Latina — And Loving It!

Straddling two cultures, this powerhouse Hispanic-American woman takes on the world — and wins!

Success stories from one of many transracially adopted children.

Talk about an over-achiever: Christy Haubegger graduated from Stanford Law School, founded Latina — the leading monthly magazine for Hispanic women, where she served as publisher, president, and CEO — and recently worked as a producer on Hispanic-themed films for both 20th Century Fox and Columbia Pictures. In 2001, she was named one of the “Women of the New Century” by Newsweek, “A Woman to Watch” by Advertising Age, and one of the “Top 10 Role Models of the Year” by the Ms. Foundation. All this, and she’s only 35 years old.

Haubegger, the Mexican-American daughter of white adoptive parents, grew up in Houston. While her mom and dad fostered a “you can do anything” kind of confidence, she didn’t have many successful Hispanic role models. “I was aware that I looked more like the people who cleaned up at my school than the people who taught there,” says Haubegger. “The lack of positive Hispanic images, particularly in the media, contradicted what my parents had always told me. It probably gave me some thoughts about starting Latina.”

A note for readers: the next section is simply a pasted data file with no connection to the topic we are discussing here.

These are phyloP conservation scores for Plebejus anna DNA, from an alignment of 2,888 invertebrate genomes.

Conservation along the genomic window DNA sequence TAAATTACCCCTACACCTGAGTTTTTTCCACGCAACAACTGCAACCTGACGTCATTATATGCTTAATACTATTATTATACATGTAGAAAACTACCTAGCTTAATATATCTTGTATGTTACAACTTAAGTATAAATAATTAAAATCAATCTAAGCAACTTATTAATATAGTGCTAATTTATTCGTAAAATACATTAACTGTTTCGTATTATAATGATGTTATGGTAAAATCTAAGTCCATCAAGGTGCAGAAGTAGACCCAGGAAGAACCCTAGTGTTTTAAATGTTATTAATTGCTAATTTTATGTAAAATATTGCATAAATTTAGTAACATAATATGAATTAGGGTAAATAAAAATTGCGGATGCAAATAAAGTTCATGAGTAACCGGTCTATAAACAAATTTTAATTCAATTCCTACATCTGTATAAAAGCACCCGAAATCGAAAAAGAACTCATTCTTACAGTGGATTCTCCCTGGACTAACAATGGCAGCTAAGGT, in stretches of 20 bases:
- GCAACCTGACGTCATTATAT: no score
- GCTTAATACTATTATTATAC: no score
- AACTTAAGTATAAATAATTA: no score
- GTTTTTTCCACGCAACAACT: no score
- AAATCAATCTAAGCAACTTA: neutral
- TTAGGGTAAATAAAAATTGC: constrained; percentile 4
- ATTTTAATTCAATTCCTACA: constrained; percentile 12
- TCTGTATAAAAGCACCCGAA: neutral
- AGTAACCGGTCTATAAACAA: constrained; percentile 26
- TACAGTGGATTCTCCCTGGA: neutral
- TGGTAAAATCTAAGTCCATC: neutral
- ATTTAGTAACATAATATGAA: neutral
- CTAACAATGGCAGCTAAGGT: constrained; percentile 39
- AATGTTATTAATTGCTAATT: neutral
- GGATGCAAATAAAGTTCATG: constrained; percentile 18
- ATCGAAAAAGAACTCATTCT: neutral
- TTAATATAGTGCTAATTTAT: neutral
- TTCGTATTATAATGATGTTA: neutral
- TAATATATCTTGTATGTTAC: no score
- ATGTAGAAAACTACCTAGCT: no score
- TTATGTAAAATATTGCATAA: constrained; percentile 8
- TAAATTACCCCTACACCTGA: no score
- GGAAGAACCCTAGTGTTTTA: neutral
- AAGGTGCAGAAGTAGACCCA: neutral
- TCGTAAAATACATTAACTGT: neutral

Like its founder, the magazine meshes Spanish cultural heritage with the life of the American woman. It offers stories about successful Latina role models and sends empowering messages about health, beauty, relationships, and careers. For a long time, Haubegger felt as though she didn’t fit completely into the white world, nor the Hispanic one. So she created a magazine that helps women fit into both.

Straddling two cultures isn’t necessarily good or bad for Haubegger. “It’s the way I live. I don’t know any other life.” But no matter how secure she is as a Hispanic-American, she’s aware that some people will always see her differently. Recently, at a fancy hotel, she was carrying a bucket of ice back to her room when a woman stopped her to ask if she would be bringing ice to all of the guests’ rooms. Not surprised by the incident, she replied, “No, Ma’am — just my room.”

For some transracially adopted children, assimilating into white society can be tough, but Christy has made her background work for her, both professionally and personally. As an adult, she has cultivated a broad perspective which enables her to see beyond the typical American way of doing things, and she’s able to relate to all kinds of people. She says, “Being transracially adopted is kind of a hassle for the first 18 years of your life — and then for the next 70, it’s a blessing.

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